Where did you grow up?
I grew up along Mombasa road in a place Makindu.
Do you still visit akina Katunge?
Yes I do, Katunge is my girlfriend. As you can tell, her name is a corruption of the word poke (dunga) in Swahili.
Do you still visit the streets?
I was never a chokoraa (street kid). I was only a hustler in the streets but a section of the press changed the story to imply I was one.
I was but a hustler ferrying goods for businesspeople to and fro Muthurwa Market.
Do their parents know they are in the streets?
Not all of them. There are children who are genuinely in the streets while others are in the streets for other agendas hence, getting them off the streets is very hard.
It is quite unfortunate that with each new dawn, even more children go out into the streets.
Do you interact with them?
Of course yes. They even know me, so I don’t ignore them. But I blame the public for funding their stay in the streets.
So you mean we shouldn’t give them money?
Before you give them money, try to understand their problems. When they come begging don’t just give them money. Try to talk to them and understand the reason keeping them in the streets. If it is food, buy them instead of giving them money.
I once talked to a street kid who had just come from Kisii and wanted to live in the streets. I urged him to go back home than stay and rot in the streets of Nairobi. He heeded my and went back home.
A streets kid makes up to Sh5, 000 a day from Kenyans’ hand outs. With a chokosh earning such a tidy sum, how will you convince them to abandon life in the streets?
You once said Professor Hamo precipitated your growth in the entertainment industry. How was that?
He is among the many comedians whose work I loved. When I was joining the industry, Hamo was at the top of his career and he really inspired me.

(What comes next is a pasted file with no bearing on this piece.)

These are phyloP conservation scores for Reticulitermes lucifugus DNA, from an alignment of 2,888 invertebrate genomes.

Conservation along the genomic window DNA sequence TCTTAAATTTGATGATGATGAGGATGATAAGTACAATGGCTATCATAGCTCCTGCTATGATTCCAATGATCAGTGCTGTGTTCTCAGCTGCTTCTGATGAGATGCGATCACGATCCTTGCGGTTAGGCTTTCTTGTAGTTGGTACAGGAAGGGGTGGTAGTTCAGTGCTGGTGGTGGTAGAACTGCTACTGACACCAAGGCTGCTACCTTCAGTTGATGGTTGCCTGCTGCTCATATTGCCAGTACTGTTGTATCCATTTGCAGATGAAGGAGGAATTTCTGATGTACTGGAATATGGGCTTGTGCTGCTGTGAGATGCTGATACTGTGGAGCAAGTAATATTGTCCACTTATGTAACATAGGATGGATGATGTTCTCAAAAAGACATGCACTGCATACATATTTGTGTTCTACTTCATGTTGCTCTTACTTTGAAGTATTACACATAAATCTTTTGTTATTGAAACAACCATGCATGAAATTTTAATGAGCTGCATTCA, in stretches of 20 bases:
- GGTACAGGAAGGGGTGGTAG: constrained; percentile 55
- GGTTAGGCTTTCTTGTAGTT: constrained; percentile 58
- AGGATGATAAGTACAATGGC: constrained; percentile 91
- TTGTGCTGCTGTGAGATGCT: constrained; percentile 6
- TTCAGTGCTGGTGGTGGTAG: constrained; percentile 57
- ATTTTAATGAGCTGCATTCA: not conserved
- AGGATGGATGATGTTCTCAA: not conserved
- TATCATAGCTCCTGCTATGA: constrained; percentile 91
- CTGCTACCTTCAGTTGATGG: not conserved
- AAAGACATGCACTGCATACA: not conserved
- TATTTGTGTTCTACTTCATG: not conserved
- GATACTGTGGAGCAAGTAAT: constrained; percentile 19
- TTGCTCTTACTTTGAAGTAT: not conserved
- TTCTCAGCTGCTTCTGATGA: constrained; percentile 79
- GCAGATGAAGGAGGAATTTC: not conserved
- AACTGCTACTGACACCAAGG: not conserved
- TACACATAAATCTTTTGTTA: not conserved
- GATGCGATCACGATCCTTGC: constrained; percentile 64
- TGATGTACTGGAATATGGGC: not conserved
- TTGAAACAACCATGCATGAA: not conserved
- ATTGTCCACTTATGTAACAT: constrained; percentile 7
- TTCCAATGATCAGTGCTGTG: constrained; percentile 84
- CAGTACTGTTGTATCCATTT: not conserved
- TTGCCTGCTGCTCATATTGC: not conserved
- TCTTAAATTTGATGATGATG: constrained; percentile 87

Just the other year your fellow Churchill Show comedian Emmanuel Makori aka Ayeiya lost his life in a grisly accident. What do you remember him most for?
When I first landed at Churchill Show, he was the first person to invite me to perform at a function as he believed in my abilities.
Anytime he landed a side hustle, say emceeing in a wedding, he would invite me to accompany him.
That really strengthened our bond. And fellow comedians knew it.
On the outside, he gave an impression of being a ‘bad boy’ but in reality, he was one spiritual man. He loved to end his shows calling on the audience to get saved, something that he also used to tell me.
Whenever he got personal with a fellow comedian, he would start preaching to them.
Aside from Churchill Show, you also upload some of your work on your YouTube…
Yes I have a YouTube channel ‘MCA Tricky TV’. It has 44,000 subscribers and growing.
What is your advice to the youth?
Teamwork is very vital in day to day life. Don’t struggle alone, look for people with common goals. There are so many opportunities out there.
The government should also play its part in creating job opportunities for the youth. But I emphasize on teamwork. A good case in point are Ethic Entertainment, the budding rappers behind Lamba Lolo.
Article based on William Osoro's #WordWithSDE interview with MCA Tricky.
November is the hustle month and we are all about youngins making their money, and we need your help. Do you know of any young person in school/campus who is running a hustle that absolutely deserves to be celebrated? Drop us an email on: [email protected]